The pimpl-pattern

Today a colleague and I discussed whether the pimpl-pattern was such a good idea to be used. He argued that it hides implementation details which might remind you of the internal implementation of the respective class while looking at its header file. Thus, it’s easy for you to miss stuff that you have already implemented but forgot about, eventually leading to you implementing it twice (or even more often).

Of course, he has a certain point about this. I countered that this is only the case if that person is really looking at the header file, instead of the implementation file, leading to the fundamental discussion mentioned above. In the end, I was able to convince him that the pimpl-pattern is useful by three arguments. But before enlisting them, let’s look again at how the pimpl-pattern can be implemented in C++.

You might declare a class like this:

// header file for Widget class
#include "gadget.h";
 
class Widget
{
 public:
  // public interface of Widget //
 private:
  float _topLeftCoordinates[3];
  float _bottomRightCoordinates[3];
 
  Gadget _gadget;
};

A typical class definition. Now let’s see how the class would be declared employing the pimpl-pattern and the boost library:

// header file for Widget class
#include <boost/shared_ptr.hpp>
 
class Widget
{
 public:
  // public interface of Widget //
 private:
  boost::shared_ptr<struct WidgetPrivate> _pimpl;
};

The interesting part of the implementation for this example would look like this:

// implementation file for widget class
#include "widget.h"
#include "gadget.h"
 
struct WidgetPrivate
{
  float _topLeftCoordinates[3];
  float _bottomRightCoordinates[3];
 
  Gadget _gadget;
};
 
Widget::Widget( /* constructor parameters */ )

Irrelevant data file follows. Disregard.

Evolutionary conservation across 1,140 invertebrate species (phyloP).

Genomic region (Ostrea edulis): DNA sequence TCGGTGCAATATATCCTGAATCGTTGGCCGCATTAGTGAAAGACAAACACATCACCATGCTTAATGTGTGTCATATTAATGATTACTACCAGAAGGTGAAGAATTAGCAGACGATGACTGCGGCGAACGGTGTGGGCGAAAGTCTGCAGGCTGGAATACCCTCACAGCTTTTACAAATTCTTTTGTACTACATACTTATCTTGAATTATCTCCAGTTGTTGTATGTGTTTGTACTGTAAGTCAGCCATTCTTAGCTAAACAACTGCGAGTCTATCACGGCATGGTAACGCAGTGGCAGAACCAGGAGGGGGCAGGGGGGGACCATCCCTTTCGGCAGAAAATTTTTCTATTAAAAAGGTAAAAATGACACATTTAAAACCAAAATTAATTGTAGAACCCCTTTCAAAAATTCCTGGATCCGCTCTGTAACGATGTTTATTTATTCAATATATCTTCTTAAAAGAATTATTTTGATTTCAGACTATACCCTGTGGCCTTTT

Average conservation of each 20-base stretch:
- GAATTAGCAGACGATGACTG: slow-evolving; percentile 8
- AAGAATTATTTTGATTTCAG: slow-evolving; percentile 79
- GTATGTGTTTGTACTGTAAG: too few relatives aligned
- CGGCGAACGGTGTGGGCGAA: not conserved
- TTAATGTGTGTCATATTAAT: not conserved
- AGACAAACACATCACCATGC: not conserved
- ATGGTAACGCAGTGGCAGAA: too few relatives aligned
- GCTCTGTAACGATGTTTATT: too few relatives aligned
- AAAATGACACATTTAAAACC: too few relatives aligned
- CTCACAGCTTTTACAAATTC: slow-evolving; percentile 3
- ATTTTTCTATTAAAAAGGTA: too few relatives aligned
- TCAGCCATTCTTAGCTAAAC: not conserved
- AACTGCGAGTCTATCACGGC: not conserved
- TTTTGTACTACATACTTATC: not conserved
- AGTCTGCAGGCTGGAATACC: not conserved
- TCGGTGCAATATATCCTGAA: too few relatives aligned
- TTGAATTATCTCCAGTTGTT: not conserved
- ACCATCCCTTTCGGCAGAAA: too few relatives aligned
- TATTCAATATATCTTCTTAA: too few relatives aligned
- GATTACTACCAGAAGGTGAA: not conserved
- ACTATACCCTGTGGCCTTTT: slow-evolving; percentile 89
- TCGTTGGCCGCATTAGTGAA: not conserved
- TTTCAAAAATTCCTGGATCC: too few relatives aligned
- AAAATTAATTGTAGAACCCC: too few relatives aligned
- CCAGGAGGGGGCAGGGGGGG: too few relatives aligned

: _pimpl(new WidgetPrivate)
// rest of the constructor's implementation //

This little example demonstrates all advantages about the pimpl-pattern:

  • It makes the public interface to a class easier to identify: When a class is implemented in terms of the pimpl-pattern, all a reader needs to filter out is the line where the private object is declared. Everything else is part of the class’ interface and thus important to the reader. On the other hand, the actual implementation of the class is hidden from the user, making him rely on the interface, not the (assumed) implementation of the class, which might change over time.
  • It reduces compile time dependencies: By moving non-trivial object instanciations (here: _gadget) – which need to be allocated and therefore defined on object construction – to the implementation file, we need only very few includes in the header file. This results in less compile-time dependencies, reducing compilation times.
  • Last, but not least: A class implemented with the pimpl-pattern can be easier adapted to use the lazy-copying algorithm. As the complete state of each object is encoded in a separate structure (here: WidgetPrivate), it suffices to have a copied object refer to the original’s private implementation as long as there is no write-access to it. This can save a lot of time!

One of the disadvantages of this pattern has been mentioned above and I’d like to mention the other as well: Every access to a class’s private members now incurs another indirection. Depending on how often the functions of your class are used, this might result in a noticeable run-time cost. However, according to the famous 80-20 rule, this disadvantage won’t affect many classes…

In case you wondered: Of course the pimpl-pattern can be implemented without boost just as well. It’s just that with boost’s shared_ptr implementation, we don’t need to worry about deleting our private struct as opposed to using standard pointers and won’t get compiler warnings as opposed to using std::auto_ptr (which doesn’t like forward declared structs/classes).

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